Next Up: MI & FL
by Todd Beeton, Wed May 21, 2008 at 06:46:44 PM EDT
While the next actual primary contest is Puerto Rico on June 1, clearly Hillary Clinton sees the May 31 DNC Rules and Bylaws Committee meeting as her next opportunity to net a large cache of delegates and to bolster the foundation of her popular vote argument. At every opportunity during a swing through Florida today, Clinton seemed to put the pressure on the Rules Committee members.
At a campaign stop, Senator Clinton likened not seating Florida's delegates to thwarting the will of the people, a la the 2000 recount.
At an appearance on Wednesday afternoon in Palm Beach County, Mrs. Clinton sharply argued that the party should seat the Florida delegates at the convention. [...]
"The outcome of our elections should be determined by the will of the people, nothing more, nothing less," Mrs. Clinton said at a retirement community in Palm Beach County. [...]
"The lesson of 2000 here in Florida is crystal clear -- if any votes aren't counted, the will of the people isn't realized and our democracy is diminished," Mrs. Clinton said.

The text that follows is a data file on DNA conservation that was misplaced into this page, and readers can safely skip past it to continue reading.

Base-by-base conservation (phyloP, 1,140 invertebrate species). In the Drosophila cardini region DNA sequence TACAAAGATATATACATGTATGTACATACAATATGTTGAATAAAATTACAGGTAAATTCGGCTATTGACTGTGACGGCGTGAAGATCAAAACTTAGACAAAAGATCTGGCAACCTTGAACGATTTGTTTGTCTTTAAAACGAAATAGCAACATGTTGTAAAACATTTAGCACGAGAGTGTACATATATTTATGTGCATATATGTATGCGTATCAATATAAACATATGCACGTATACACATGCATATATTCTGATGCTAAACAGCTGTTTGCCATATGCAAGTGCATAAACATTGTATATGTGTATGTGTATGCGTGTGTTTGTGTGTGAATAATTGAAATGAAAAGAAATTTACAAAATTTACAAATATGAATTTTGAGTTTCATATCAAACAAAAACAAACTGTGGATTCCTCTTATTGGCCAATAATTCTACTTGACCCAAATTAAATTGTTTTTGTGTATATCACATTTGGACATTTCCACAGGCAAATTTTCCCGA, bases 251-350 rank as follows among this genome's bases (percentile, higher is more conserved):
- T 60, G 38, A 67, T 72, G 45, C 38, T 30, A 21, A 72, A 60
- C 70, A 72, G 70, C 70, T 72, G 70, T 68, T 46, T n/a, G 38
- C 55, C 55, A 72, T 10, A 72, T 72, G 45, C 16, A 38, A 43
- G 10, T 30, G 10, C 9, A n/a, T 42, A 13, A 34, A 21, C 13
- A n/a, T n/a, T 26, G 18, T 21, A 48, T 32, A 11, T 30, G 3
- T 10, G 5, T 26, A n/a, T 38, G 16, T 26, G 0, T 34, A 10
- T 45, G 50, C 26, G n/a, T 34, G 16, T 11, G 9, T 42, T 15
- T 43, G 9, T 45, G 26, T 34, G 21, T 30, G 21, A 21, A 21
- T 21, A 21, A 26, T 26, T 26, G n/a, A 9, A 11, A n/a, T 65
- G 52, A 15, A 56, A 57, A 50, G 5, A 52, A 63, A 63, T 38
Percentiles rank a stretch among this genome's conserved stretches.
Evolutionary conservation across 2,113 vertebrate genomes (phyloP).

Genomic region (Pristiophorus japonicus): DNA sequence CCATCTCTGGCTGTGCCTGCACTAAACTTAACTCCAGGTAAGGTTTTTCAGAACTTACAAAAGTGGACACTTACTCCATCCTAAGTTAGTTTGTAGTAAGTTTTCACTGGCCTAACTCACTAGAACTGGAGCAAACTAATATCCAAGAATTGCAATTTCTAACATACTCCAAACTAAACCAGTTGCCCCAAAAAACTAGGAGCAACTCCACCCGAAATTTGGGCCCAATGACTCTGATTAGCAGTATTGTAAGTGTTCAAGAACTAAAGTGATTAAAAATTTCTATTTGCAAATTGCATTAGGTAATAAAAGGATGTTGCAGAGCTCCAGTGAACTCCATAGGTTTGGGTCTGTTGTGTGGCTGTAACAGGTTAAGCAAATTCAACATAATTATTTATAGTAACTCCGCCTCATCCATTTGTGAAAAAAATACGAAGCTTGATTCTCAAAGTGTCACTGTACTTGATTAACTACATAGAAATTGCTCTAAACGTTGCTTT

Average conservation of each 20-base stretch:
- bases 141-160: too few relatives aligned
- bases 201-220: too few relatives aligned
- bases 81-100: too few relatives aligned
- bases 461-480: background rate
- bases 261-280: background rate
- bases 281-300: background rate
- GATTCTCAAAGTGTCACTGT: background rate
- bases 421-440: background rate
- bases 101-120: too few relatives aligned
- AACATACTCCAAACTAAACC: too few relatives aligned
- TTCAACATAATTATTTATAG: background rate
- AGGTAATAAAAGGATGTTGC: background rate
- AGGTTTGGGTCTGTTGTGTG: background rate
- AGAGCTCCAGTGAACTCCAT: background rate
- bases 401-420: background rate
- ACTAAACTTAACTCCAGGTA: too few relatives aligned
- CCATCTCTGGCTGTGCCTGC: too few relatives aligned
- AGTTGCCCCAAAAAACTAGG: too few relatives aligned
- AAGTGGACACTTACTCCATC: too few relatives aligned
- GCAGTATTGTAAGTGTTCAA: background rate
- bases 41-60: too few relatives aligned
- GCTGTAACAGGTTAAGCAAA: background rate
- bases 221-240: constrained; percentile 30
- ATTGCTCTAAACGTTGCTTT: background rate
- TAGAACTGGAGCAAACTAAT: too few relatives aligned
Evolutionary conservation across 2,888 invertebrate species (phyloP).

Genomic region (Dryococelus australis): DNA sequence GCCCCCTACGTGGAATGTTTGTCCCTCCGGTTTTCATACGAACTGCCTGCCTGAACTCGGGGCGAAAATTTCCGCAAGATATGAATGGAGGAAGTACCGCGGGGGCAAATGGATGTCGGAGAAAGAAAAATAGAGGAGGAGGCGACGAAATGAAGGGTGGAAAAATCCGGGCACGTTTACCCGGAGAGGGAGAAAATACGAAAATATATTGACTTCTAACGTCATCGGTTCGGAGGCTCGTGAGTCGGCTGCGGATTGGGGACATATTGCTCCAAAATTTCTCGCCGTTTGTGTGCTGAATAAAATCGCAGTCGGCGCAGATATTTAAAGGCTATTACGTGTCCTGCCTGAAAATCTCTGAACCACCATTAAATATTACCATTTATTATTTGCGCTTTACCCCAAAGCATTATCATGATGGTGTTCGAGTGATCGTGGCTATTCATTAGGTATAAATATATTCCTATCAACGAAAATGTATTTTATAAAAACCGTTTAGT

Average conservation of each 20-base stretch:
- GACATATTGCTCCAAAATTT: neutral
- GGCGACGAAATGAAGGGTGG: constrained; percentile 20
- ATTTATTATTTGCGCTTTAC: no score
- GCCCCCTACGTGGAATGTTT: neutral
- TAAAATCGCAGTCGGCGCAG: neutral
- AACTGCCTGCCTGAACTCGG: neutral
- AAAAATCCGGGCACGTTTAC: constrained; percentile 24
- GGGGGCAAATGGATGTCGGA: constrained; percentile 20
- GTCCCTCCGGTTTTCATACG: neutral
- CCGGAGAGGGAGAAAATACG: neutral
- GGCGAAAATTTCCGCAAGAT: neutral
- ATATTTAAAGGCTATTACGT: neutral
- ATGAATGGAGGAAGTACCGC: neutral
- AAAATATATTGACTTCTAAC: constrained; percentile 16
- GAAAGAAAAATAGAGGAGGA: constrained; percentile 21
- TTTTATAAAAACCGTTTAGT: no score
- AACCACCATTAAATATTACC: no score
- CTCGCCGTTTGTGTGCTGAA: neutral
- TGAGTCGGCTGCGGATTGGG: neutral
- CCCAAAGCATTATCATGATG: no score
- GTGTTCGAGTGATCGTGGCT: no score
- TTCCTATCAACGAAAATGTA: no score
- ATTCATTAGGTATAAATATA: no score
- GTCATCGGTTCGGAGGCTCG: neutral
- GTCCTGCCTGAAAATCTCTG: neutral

Clinton also told The AP that she would take the cause of seating Michigan and Florida to the convention if the DNC's Rules & Bylaws Committee rules against seating the delegations.
Asked whether she would support the states if they appeal an unfavorable rules committee decision to the convention floor, the former first lady replied:
"Yes I will. I will, because I feel very strongly about this."
"I will consult with Floridians and the voters in Michigan because it's really their voices that are being ignored and their votes that are being discounted, and I'll support whatever the elected officials and the voters in those two states want to do."
Does she really intend to take it to the convention? Probably not. Realistically, no matter what the ruling of the Rules Committee is, it's not going to change the fact that Barack Obama is virtually assured to be the nominee. But an affirmative ruling accomplishes several things. For one, it brings closure to Hillary Clinton's fight for the enfranchisement of those states -- giving her a moral victory to end on -- and takes part of the asterisk off her inclusion of MI & FL in her popular vote tally, which could be important in arguing for the VP slot if she's so inclined. As for the DNC, it would allow them to end this historic primary process with all 50 states having had a say, thus mitigating any residual bitterness that might remain among voters in those states. And finally, it would allow Barack Obama to claim an untainted nomination win, having achieved it even with the results of two of our largest states -- not to mention Clinton strongholds -- factored in.
Greg Sargent feels a satisfactory result will come out of the RBC meeting on the 31st and at this point I'm inclined to agree.